KAMLOOPS – The man who confessed to an undercover officer posing as a crime boss said he embellished some of his facts to convince him he was was a trustworthy employee of a false criminal organization.
Robert Donald Balbar is on trial for the second-degree murder of his girlfriend Heather Hamill. After Crown wrapped its case Friday afternoon, Balbar took the stand Monday morning to share his side of the events which culminated in Hamill’s death and led to an undercover RCMP sting.
Earlier in the trial, Crown introduced a recorded confession Balbar made to an undercover police officer posing as a crime boss in 2007. The recorded confession came after Balbar befriended an undercover officer and worked for him before the friend suggested he confess his criminal past to the boss in order to earn his trust.
Balbar told the court Hamill did not threaten to go to police, nor did he use three different hammers to attack her as he stated in the confession to the crime boss.
"I just wanted the boss to think that I could handle myself," Balbar said. "I wanted to impress the boss."
Information that could identify any undercover officers cannot be published by law.
At the time Balbar met the officer, he said he was receiving a very limited government cheque - most of which went towards purchasing meth. The officer gave him some odd jobs with steady pay but Balbar said once he noticed the officer threatening others with violence, he became nervous.
"I didn't really want anything to do with it," he said. "He told me he was a hitman. I was under the impression they were mafia or something. I knew he told me way too much stuff about him to let me walk away."
One evening on an overnight trip Balbar took with the officer, he said he panicked and jumped out of his hotel window to try and leave, but returned when he was called for another job.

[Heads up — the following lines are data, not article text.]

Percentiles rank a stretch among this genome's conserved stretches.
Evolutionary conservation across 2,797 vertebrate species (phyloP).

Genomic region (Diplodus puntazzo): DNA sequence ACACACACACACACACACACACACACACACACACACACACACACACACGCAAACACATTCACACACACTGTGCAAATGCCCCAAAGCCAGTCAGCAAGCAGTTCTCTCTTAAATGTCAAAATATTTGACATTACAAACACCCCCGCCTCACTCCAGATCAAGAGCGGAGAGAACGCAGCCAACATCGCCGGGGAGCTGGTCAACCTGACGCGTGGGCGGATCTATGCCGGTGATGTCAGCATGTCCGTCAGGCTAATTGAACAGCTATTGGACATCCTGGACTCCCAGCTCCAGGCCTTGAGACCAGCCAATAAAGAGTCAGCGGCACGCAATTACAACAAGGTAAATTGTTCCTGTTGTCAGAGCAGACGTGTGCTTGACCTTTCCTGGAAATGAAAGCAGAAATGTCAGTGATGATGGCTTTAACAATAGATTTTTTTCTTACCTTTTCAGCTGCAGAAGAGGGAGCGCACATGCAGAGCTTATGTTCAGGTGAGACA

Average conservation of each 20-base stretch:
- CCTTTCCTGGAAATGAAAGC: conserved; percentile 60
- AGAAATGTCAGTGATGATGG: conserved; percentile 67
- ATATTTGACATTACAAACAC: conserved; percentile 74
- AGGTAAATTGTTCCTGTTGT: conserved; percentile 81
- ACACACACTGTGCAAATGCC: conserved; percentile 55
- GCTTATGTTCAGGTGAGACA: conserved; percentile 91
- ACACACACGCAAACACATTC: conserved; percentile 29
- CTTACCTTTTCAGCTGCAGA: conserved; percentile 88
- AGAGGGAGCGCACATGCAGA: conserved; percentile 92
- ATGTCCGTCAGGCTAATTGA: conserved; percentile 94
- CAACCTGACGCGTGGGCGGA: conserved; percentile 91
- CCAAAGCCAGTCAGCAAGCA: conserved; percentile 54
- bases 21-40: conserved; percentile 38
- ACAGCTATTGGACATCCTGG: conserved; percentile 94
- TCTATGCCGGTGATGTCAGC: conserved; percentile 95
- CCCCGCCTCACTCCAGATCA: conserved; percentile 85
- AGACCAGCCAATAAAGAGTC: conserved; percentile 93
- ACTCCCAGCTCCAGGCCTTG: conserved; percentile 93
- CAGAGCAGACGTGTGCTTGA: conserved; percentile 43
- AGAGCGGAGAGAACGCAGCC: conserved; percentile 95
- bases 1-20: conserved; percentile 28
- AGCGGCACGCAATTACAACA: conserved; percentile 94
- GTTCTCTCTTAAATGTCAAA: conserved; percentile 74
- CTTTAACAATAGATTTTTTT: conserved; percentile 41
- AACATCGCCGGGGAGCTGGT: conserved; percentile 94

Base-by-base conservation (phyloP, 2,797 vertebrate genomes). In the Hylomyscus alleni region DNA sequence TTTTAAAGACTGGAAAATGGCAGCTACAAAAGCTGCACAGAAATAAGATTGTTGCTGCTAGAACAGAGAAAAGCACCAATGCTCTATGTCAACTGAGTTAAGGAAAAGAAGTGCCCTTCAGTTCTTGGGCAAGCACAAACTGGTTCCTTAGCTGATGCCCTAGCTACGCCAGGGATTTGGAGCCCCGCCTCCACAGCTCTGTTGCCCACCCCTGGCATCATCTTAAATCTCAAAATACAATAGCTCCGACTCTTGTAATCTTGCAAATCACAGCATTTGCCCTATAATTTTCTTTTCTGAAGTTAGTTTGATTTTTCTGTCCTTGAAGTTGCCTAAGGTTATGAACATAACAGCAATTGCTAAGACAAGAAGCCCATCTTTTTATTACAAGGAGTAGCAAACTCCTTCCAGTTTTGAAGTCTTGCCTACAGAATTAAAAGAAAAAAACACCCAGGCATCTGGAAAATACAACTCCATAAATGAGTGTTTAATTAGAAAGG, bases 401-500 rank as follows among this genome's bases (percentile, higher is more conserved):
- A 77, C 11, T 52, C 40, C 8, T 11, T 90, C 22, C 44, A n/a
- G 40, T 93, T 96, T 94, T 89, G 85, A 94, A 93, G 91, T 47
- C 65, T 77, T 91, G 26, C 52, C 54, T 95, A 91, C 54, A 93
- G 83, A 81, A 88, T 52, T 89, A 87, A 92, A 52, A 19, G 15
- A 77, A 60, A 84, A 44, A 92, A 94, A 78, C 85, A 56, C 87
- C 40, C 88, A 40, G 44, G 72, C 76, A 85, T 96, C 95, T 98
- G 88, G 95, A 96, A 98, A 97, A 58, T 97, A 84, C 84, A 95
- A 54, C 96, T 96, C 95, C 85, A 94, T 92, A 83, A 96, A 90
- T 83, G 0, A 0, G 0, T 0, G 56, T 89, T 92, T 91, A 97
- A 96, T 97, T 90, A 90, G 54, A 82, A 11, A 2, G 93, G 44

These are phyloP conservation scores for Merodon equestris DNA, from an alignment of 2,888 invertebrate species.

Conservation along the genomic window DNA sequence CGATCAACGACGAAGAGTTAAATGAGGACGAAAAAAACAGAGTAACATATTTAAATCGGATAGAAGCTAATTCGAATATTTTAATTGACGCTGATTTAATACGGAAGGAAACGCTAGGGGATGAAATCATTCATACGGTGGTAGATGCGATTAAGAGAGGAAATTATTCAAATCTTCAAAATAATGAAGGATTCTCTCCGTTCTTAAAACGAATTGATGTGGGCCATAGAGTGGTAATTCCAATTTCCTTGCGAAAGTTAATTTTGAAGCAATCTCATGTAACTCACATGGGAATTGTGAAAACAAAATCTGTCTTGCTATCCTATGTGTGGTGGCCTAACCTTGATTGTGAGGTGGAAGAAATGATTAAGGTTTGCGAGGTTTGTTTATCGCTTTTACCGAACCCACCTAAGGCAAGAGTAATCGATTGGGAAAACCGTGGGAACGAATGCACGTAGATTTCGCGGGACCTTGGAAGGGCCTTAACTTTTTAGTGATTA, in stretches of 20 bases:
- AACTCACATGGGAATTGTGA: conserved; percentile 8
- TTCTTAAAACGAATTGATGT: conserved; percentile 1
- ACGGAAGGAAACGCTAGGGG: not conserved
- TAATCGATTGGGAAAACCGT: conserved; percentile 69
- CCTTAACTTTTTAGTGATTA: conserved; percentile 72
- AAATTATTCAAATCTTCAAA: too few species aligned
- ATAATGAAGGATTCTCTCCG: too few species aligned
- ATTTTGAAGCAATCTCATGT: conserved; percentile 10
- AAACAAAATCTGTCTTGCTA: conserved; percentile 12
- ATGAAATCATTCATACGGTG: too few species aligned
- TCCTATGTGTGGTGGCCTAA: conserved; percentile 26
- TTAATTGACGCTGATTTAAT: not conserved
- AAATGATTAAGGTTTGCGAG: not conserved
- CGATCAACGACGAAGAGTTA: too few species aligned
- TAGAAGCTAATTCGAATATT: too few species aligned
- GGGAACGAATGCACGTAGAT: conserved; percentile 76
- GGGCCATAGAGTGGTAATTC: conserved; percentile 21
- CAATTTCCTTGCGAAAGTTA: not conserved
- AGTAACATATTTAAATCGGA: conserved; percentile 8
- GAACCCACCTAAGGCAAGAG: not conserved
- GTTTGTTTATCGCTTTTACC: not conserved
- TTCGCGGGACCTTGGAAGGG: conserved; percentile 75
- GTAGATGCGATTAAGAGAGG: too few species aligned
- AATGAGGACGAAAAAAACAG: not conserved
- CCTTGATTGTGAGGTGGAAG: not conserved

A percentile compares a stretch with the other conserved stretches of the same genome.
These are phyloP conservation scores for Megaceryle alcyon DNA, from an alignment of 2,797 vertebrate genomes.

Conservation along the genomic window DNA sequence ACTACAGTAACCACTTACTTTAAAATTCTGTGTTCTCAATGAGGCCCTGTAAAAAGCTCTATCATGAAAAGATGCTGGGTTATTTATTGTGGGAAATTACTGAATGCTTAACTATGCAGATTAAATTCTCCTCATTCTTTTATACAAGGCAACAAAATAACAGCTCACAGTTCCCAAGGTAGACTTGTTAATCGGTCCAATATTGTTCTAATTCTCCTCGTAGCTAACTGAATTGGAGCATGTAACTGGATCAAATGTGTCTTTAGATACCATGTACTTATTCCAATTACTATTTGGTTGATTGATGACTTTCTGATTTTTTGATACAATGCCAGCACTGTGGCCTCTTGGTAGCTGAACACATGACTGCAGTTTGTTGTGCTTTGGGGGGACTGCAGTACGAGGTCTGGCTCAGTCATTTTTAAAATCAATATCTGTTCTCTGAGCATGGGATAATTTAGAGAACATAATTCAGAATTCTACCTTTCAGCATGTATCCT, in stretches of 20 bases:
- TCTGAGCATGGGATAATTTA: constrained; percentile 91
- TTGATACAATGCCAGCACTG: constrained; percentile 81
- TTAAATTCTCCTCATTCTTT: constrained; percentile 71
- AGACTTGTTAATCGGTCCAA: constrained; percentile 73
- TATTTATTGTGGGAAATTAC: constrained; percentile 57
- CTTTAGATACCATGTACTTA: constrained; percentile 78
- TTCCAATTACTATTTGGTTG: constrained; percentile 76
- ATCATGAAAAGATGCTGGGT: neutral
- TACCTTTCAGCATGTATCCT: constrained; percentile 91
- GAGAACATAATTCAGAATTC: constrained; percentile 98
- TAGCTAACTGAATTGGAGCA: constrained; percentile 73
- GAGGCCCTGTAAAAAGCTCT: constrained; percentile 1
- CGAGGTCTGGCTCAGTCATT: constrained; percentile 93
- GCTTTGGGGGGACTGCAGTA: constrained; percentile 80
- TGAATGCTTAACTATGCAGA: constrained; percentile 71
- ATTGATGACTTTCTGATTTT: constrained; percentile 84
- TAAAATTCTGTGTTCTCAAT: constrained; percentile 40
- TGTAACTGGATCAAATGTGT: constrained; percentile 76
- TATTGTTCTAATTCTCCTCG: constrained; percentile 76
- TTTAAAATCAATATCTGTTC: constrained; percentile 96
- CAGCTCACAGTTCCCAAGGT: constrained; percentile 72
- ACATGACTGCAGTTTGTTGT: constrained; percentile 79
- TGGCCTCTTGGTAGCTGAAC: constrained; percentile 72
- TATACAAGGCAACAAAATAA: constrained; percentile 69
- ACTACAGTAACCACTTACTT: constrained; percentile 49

In the morning session, court heard Balbar relay the events of Hamill's death. He said he killed her to defend himself and his son.
“I thought she was going to kill me,” Balbar said. “I didn’t want anybody to die.”
Balbar said Hamill threatened his sleeping son with a long machete she grabbed out of his closet. He said when she arrived at the apartment she was drunk, high on methamphetamine and acting violent.
“She was by the side of the bed,” he said. “Making poking gestures... like she was ready to hit my son with (the machete).... I’ve never had my son in that kind of predicament.” Balbar said.
He said he ran to his nearby toolbox, grabbed a hammer and proceeded to try and hit the machete out of Hamill’s hand. The two went in circles around the living room, tripping on various items strewn about the one-bedroom apartment, Balbar said.
“She was trying to take my head off with it,” he said. “I just flailed the hammer as hard as I could... I don't know exactly how many times I hit her. I fell back and she fell on my legs.”
Balbar said he then hit Hamill two more times to “make sure.” When he confirmed Hamill was dead, Balbar said he put her body in a long camping cooler along with bed sheets he used to clean the apartment. He then waited for day to break so he could call his mother to come pick up his son.
After his mother collected his son, Balbar said he went to sleep, but woke up when people arrived at his house.
Balbar said when he awoke he hoped Hamill’s death was a dream.
“I was just hoping that it didn’t really happen,” he said.
Court heard Balbar later dumped Hamill's body in the Thompson River after receiving a ride out to the Kamloops Indian Reserve where he stored the cooler. Balbar said he returned later on at night to bury Hamill, but panicked and decided to cast her body into the river.
Prior to questioning Balbar, his lawyer introduced a toxicology report to show Hamill had methamphetamine in her system before her death.
Balbar's evidence will continue Tuesday morning.
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